that it would be superfluous for us to repeat our confession of faith on that sub
ject; but the capers of Mr. Julius C. Frank and Mr. Robert McCrum certainly
afford us lots of amusement.
The revelation of the fact, that, with a Republican Board in undisputed
sway, Sunday liquor selling still goes on, is one to make any Democrat laugh,
even if he has the toothache.
How nice it is for the coterie of extremists who got together and fixed things
so nicely in bluenose circles for the election of Mayor Fagan last November.
Evidently the police ring lias heard something drop. The word has been
passed around to restore discipline until after election day.
Chief Murphy has been given a free rein and shake-up will take the place
of shake-down until the votes are counted on November 4.
ilhe whispers which are circulating among policemen and firemen at the
present time, regarding the indications of financial activity on the part of the
Republican County Committee, remind us of the time when that ancient expon
ent of Republican virtues, Mr. Humphrey W. Carr, used to sit in his office, up
in the Weldon Building, and make the letter carriers sweat dollars for the
G. O. P. campaign fund.
Mr. Carr is no longer active in Republican politics. A new generation of
lieutenants to Colonel Sam has grown up; but the bad traditions of the Party
of Moral Ideas are not forgotten and the man who wants to hold an office must
come up with the cash when the bell rings.
Whether Chief Murphy will stand for an assessment of his subordinates we
do not know, but we will be very much surprised if Dr. McGill does not make
music in the air if the present plans for looting the bluecoats are carried
In a recent article iri the “Evening Journal,” we find the announcement that
the Heist and Young oil tank in Lafayette is completed. The “Journal” goes on
to say that “The oil, which the tank is t o contain, is of an extra high grade qual
ity and will be used by Messrs. Heist & Young in making experiments with a
burner to keep up a five pound pressure of steam in fire engines. This burner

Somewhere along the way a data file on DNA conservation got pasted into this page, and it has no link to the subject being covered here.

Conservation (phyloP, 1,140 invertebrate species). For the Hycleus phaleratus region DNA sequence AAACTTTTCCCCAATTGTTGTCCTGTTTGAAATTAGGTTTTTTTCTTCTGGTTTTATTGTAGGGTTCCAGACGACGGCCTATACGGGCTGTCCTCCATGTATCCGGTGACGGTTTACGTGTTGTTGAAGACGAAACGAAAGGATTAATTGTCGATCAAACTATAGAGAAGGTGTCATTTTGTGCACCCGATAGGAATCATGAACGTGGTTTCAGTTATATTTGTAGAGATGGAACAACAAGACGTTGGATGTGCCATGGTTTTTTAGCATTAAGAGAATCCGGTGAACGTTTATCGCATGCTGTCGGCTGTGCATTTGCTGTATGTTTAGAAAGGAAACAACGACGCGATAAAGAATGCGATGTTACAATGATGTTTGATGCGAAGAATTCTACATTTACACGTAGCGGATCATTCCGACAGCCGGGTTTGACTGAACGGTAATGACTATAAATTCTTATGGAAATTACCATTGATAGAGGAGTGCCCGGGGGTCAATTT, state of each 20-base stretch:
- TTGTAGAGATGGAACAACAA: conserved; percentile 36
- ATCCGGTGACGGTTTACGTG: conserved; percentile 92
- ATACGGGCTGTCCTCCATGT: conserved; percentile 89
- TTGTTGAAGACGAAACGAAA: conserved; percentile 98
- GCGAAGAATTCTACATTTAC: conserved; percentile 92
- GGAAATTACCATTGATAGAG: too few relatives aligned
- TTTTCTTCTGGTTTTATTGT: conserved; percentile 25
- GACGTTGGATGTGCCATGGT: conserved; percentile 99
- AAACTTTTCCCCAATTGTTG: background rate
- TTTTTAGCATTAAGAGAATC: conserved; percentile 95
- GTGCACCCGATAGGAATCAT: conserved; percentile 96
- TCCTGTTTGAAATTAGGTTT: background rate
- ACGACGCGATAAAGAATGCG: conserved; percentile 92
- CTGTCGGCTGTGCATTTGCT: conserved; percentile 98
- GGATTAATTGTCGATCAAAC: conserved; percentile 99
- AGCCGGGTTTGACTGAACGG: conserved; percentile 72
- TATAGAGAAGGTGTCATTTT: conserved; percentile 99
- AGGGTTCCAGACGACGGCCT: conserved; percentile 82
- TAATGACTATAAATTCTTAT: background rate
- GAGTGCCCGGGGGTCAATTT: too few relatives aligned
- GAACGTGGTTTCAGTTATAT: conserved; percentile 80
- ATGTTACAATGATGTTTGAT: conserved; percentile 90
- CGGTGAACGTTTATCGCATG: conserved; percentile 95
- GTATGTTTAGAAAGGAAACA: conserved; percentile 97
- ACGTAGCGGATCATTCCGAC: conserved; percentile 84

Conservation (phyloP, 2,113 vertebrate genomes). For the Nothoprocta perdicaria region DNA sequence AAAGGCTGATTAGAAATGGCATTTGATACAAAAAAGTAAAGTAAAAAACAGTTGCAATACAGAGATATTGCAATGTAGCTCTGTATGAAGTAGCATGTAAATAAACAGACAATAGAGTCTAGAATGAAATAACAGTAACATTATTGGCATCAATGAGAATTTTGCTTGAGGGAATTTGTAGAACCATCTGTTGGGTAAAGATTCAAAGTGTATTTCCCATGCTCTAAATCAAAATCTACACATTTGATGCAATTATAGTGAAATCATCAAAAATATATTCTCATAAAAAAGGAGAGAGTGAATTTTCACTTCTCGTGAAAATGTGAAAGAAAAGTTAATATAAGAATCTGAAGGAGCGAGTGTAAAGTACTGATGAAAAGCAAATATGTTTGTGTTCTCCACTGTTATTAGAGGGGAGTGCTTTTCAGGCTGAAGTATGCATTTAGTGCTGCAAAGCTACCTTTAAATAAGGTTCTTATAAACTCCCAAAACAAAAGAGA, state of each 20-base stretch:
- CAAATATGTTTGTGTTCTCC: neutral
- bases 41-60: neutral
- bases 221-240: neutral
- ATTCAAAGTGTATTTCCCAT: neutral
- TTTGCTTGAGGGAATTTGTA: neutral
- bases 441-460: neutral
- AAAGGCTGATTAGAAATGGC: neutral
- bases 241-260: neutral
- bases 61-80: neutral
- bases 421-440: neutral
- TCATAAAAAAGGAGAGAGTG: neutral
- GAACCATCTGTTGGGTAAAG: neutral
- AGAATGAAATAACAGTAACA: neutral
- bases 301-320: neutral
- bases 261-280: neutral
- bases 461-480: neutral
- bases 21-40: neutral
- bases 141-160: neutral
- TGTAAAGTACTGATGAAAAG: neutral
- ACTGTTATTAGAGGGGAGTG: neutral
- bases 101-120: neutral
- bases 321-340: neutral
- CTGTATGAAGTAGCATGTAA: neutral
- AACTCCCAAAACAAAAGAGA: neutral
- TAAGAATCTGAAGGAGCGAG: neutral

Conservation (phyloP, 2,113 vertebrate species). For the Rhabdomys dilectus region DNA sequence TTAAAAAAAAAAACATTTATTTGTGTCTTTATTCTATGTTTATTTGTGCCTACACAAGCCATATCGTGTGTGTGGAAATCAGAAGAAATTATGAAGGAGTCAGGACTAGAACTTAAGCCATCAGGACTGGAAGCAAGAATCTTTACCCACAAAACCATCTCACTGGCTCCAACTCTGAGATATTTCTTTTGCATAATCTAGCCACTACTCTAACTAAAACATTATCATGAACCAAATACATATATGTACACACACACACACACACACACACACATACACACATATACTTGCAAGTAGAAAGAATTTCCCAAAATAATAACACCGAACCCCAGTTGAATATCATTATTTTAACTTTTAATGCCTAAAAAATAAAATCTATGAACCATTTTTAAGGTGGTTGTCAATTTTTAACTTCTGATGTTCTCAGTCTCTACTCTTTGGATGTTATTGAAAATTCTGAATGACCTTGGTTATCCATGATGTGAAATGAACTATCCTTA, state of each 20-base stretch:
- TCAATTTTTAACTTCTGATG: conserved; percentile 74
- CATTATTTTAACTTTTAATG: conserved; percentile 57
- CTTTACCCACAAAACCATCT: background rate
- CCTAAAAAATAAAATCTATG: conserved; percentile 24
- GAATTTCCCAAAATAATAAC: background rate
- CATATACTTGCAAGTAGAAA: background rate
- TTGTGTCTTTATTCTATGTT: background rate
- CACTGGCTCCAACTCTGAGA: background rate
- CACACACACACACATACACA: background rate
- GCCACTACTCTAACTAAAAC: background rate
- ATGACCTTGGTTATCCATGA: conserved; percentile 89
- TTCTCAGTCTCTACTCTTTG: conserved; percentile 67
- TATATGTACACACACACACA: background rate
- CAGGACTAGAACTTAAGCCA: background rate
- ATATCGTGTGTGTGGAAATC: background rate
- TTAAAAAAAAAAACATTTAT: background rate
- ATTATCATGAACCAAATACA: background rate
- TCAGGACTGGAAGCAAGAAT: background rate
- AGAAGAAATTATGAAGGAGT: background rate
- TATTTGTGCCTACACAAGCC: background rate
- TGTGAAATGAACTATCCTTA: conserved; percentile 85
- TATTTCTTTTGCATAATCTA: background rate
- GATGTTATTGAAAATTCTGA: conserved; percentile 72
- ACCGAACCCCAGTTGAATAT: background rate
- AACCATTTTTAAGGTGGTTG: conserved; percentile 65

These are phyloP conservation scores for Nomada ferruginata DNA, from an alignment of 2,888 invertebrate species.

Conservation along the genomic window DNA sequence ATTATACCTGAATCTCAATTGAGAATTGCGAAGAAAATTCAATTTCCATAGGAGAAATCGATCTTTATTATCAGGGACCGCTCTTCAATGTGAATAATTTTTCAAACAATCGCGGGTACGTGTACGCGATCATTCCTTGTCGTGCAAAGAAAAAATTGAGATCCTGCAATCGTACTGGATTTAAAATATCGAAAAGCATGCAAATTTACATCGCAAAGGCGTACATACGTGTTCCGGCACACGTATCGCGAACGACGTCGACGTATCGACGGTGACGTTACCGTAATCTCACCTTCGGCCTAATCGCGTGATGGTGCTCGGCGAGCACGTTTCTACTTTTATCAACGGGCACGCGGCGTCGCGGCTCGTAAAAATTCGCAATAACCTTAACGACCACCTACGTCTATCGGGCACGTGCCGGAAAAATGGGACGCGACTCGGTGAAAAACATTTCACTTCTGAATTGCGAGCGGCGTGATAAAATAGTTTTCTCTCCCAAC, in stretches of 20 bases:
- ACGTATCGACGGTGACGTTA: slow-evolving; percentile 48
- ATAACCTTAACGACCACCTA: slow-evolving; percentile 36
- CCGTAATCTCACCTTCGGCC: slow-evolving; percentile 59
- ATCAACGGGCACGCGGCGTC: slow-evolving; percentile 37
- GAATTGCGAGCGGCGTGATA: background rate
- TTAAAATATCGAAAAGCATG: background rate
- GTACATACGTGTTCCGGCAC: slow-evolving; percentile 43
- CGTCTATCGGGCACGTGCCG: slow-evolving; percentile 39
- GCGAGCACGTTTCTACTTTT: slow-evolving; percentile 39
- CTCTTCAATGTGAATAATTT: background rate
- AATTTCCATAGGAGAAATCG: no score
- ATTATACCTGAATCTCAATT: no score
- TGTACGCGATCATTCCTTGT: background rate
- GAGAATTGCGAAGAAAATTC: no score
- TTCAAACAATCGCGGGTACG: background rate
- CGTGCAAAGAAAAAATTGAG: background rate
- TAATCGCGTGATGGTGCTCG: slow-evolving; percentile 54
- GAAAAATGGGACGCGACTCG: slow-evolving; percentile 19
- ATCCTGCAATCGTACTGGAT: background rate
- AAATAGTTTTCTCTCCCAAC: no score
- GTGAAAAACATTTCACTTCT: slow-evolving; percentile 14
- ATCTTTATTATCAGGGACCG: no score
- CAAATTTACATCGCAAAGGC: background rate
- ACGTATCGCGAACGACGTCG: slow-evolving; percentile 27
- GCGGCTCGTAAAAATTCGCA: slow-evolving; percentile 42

its makers claim, will consume but one gill of oil an hour, arid will keep up the
pressure of steam in all fire engines in the city for less than what it now costs
for one.”
Just clip this paragraph out and paste it in your hat and see Part Two of
this disgraceful job develop at some meeting of the Fire Board in the near future,
and watch how the coal strike will be worked for all it is worth as an excuse for
oiling np. . ......_
_ - -
The Trenton “Times” falls foul of “The Jersey City News” for exhibiting
what it calls “virtuous indignation” over the misconduct of the Plainfield Com
pany at General Oliphant’a funeral.' Using the tu quoque argument, it reminds
us that charges of disorderly conduct were made against “a Jersey City Iiegi
tUMit” at the time of the inaugural parade last January.
We beg to inform the Trenton “Times” that when the stories of miseouduct
on the part of a few members of the Fourth llegiment were exploited, we gave
them full space in our columns, and exhibited precisely the same “virtuous indig
nation” that we have recently with respect to the Plainfield company. W e
urged that an official investigation be held, and if the story were proved true,
that the guilty persons be punished.
Ws beg further to remind the Trenton "Times” that an investigation was
made both by the regimental and State officers and the offenses charged against
the Jersey. City mm were found to be ab eolutely trivial. The acts complained of
proved to bo nothing more than boyish skylarking. The whole matter was there
fore dropped by the military authorities and the newspapers.
It has never been the fault of “The News” to bo blind to the beam in its
own eye.
The Evening “Journal” announced on Saturday that the Supreme Court s
denial of the stay in the Street and Water Bourd fight assures the holding of